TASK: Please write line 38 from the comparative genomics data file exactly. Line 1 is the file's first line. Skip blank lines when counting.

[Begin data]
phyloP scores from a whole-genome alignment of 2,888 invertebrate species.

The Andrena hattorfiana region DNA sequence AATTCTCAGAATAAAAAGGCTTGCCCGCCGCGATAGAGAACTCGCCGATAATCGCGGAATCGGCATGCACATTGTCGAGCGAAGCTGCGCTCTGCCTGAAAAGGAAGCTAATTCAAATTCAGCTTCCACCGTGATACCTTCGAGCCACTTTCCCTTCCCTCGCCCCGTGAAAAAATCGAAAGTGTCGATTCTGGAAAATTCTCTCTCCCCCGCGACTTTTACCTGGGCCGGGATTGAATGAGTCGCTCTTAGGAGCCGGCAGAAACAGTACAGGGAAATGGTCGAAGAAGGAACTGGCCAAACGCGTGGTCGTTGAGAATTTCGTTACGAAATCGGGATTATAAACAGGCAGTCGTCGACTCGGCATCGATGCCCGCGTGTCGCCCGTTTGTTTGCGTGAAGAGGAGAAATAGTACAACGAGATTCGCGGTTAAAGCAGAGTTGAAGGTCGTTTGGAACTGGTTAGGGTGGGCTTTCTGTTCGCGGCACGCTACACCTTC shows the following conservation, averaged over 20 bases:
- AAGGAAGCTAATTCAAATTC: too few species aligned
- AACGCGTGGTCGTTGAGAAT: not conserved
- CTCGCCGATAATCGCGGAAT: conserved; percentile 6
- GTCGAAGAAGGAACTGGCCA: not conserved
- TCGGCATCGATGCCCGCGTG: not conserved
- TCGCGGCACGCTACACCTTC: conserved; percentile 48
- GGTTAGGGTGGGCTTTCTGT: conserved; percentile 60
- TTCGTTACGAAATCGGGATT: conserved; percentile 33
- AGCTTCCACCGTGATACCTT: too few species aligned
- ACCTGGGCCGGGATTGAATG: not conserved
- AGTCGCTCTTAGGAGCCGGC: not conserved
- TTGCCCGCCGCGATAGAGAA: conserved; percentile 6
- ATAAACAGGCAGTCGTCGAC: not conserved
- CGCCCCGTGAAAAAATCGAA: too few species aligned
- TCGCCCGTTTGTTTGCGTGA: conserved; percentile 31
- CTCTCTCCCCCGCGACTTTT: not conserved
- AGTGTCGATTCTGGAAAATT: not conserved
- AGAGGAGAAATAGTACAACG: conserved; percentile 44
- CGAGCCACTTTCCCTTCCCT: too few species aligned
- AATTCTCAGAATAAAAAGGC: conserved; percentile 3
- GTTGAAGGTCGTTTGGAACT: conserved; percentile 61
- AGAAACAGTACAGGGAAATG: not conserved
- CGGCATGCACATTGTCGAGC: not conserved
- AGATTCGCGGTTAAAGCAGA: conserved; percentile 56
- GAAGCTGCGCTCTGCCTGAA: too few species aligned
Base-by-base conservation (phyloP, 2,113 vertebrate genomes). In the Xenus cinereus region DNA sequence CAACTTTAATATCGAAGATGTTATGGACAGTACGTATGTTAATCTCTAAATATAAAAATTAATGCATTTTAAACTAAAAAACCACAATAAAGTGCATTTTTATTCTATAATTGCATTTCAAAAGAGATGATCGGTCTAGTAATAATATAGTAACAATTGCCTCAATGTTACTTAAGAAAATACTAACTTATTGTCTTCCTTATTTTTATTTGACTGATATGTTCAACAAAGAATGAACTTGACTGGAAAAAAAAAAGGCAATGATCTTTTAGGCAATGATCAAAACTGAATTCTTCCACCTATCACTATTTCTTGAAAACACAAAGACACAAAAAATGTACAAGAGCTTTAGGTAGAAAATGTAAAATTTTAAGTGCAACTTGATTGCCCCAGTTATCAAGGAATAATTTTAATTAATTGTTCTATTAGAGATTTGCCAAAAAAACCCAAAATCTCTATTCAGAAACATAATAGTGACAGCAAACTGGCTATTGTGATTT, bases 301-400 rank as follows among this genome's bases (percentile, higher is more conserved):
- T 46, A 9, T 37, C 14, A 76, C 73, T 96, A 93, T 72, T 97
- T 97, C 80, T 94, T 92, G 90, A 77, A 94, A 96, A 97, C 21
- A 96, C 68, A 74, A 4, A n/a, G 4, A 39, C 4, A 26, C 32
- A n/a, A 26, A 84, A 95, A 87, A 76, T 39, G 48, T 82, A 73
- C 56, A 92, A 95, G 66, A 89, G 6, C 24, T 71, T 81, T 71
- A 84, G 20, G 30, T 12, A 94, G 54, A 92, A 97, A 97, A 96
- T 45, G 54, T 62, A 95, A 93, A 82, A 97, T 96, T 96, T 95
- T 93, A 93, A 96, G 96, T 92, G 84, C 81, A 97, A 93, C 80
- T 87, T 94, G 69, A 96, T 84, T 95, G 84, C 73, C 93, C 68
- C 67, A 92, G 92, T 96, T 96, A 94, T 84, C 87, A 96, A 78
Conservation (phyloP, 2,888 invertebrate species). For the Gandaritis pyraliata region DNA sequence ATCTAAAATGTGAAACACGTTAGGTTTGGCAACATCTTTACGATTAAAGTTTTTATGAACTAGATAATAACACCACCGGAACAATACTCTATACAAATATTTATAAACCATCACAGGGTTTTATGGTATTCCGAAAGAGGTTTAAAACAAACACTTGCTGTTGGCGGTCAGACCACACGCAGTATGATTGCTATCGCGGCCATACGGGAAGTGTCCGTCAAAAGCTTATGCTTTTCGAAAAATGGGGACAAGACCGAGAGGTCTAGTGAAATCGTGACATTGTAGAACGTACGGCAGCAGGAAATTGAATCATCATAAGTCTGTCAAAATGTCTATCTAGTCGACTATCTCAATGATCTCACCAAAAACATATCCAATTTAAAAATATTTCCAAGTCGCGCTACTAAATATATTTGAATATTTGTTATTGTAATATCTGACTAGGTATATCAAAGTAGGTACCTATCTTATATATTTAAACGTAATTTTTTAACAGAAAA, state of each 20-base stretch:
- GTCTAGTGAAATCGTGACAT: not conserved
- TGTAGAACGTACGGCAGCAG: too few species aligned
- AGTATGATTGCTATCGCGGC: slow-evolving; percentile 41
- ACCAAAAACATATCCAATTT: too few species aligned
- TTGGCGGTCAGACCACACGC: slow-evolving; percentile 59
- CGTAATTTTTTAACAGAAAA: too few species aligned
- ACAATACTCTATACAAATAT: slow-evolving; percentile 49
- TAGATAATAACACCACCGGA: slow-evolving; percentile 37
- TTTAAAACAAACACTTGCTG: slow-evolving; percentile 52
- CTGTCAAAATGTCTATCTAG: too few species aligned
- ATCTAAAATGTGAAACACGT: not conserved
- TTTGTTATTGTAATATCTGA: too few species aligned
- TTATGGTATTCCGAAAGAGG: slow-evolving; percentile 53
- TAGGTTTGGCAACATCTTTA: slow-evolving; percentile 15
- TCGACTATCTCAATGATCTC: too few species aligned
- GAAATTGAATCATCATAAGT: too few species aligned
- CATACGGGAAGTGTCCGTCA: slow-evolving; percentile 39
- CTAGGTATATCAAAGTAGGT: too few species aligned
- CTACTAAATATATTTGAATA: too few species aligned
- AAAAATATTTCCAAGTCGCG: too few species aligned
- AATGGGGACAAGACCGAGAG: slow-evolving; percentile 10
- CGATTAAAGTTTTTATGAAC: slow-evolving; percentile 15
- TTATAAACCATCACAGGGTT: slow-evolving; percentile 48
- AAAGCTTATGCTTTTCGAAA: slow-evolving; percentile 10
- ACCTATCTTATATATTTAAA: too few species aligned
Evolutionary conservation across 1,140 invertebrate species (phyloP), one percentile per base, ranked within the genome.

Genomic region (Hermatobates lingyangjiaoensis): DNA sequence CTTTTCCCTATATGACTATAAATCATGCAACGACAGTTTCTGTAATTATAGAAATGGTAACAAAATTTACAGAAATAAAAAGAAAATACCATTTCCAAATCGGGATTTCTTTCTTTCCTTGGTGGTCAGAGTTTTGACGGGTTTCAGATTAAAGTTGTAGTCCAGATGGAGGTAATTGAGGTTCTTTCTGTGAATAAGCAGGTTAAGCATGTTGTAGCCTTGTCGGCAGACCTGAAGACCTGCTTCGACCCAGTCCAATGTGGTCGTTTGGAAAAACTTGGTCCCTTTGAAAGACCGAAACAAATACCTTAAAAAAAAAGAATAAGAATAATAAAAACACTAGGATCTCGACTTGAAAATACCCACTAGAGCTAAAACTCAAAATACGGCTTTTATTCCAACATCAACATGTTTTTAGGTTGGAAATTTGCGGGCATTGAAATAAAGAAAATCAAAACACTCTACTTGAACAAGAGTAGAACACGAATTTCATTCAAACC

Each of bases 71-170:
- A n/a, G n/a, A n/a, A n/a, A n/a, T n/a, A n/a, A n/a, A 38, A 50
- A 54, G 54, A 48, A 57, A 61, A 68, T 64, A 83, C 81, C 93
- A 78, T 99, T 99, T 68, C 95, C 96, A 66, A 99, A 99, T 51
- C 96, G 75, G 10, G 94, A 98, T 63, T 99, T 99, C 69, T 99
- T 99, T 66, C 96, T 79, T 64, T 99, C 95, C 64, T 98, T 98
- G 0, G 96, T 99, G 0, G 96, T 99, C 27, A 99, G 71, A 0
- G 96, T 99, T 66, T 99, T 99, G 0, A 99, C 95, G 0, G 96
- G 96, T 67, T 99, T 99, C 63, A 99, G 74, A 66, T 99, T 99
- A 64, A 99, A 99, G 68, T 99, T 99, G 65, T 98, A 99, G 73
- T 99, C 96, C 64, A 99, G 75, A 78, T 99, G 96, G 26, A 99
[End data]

- C 67, A 92, G 92, T 96, T 96, A 94, T 84, C 87, A 96, A 78